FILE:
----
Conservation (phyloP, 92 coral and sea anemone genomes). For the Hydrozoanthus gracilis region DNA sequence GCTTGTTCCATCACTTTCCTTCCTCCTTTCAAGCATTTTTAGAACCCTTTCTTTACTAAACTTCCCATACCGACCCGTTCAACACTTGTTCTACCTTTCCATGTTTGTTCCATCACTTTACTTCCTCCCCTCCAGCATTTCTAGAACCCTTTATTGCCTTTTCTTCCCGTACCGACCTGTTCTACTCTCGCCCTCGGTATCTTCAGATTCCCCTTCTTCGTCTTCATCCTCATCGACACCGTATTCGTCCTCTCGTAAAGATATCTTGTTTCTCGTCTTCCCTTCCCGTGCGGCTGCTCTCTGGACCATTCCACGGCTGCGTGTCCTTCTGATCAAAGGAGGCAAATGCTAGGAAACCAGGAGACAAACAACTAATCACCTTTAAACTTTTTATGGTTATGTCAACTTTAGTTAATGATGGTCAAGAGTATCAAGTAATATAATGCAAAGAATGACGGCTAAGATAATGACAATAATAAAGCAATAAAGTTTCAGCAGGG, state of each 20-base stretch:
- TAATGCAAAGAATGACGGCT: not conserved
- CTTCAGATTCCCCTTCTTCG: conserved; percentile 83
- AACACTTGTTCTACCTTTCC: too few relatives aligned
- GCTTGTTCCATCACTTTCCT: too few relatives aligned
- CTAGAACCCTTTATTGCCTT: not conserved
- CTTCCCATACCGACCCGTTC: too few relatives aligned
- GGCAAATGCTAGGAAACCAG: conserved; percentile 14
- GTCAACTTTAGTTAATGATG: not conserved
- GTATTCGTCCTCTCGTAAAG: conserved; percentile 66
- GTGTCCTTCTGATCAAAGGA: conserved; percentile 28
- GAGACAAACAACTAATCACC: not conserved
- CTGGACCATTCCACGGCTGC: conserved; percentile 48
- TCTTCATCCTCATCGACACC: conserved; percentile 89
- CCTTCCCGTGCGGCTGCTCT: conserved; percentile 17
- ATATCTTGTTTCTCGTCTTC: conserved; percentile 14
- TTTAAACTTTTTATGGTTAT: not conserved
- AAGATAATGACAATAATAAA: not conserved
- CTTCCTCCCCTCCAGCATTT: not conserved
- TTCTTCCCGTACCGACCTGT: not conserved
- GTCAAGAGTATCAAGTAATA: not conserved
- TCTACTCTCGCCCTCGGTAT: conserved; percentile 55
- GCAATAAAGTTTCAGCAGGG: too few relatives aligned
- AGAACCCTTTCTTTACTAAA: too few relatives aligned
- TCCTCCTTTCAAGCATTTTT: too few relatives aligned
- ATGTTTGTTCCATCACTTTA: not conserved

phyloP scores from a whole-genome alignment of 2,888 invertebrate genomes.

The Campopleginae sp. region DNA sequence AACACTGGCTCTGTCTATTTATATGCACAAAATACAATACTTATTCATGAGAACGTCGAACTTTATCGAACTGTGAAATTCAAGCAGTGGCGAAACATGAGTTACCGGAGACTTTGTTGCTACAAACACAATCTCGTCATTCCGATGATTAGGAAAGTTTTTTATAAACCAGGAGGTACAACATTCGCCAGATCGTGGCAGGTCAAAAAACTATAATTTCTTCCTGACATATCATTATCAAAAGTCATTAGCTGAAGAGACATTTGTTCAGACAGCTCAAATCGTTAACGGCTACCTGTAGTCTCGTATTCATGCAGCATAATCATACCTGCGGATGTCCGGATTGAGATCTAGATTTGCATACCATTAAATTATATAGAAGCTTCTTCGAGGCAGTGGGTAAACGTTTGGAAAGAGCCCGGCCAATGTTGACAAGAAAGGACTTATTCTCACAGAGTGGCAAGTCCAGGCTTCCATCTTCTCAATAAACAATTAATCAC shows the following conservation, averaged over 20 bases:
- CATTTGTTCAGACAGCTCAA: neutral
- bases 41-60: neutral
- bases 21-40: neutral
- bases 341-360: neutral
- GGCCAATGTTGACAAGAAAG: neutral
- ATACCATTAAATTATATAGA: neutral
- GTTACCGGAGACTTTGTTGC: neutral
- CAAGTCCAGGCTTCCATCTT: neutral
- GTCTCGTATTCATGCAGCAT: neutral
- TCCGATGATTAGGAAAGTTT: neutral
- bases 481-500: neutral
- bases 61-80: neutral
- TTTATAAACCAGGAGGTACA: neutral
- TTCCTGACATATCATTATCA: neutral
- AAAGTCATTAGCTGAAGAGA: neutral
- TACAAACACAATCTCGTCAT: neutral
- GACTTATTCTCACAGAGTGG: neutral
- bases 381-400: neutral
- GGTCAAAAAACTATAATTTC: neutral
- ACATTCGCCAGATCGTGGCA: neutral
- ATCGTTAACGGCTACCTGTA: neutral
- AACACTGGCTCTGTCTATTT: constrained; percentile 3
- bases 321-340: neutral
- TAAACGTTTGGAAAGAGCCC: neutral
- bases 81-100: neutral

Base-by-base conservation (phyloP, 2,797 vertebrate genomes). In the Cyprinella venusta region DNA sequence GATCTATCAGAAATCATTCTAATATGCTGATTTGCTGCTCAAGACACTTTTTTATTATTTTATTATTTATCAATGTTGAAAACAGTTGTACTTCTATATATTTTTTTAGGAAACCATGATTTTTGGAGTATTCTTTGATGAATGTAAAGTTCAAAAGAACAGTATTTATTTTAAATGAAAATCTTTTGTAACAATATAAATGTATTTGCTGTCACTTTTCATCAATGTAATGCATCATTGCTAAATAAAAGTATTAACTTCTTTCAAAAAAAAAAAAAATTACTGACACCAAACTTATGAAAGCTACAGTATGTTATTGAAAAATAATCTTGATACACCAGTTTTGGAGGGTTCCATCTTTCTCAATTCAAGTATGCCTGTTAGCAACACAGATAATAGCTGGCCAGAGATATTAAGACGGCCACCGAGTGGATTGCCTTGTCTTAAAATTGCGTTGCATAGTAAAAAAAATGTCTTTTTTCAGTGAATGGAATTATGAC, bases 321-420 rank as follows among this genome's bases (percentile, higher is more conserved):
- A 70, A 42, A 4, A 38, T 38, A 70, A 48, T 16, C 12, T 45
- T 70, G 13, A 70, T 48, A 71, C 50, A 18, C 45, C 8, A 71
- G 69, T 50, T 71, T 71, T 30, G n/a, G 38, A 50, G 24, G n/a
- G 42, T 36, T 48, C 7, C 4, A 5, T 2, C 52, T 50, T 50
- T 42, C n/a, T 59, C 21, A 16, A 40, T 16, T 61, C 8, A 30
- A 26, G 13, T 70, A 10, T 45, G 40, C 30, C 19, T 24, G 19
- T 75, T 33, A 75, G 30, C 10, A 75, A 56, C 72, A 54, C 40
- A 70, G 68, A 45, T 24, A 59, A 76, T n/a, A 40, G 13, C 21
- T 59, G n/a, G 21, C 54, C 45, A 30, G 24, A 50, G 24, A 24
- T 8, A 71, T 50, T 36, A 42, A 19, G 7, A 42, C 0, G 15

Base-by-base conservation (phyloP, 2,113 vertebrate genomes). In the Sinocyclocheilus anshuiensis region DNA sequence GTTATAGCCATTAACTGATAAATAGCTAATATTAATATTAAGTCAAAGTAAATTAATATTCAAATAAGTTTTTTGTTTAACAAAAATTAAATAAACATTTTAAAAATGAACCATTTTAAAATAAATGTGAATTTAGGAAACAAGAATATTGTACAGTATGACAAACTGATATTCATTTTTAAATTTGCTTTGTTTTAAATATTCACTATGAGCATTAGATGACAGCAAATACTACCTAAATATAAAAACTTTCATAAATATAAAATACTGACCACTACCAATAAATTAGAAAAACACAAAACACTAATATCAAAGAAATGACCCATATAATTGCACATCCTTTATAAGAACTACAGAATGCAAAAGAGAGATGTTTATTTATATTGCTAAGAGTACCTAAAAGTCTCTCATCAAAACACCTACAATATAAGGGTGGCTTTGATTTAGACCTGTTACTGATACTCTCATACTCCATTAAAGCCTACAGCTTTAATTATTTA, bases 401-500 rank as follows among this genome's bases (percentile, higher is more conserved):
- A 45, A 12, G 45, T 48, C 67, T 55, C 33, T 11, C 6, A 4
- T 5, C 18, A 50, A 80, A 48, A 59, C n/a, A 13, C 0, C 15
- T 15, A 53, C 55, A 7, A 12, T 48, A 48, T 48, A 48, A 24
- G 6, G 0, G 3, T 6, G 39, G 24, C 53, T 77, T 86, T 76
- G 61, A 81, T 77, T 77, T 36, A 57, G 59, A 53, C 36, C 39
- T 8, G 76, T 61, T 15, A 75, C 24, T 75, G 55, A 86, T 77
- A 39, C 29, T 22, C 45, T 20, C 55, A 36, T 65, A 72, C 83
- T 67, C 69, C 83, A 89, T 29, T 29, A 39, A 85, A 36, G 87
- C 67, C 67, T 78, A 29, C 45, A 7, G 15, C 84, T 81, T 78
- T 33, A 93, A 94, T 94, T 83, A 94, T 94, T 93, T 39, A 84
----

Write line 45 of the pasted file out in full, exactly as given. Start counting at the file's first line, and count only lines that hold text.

- GACTTATTCTCACAGAGTGG: neutral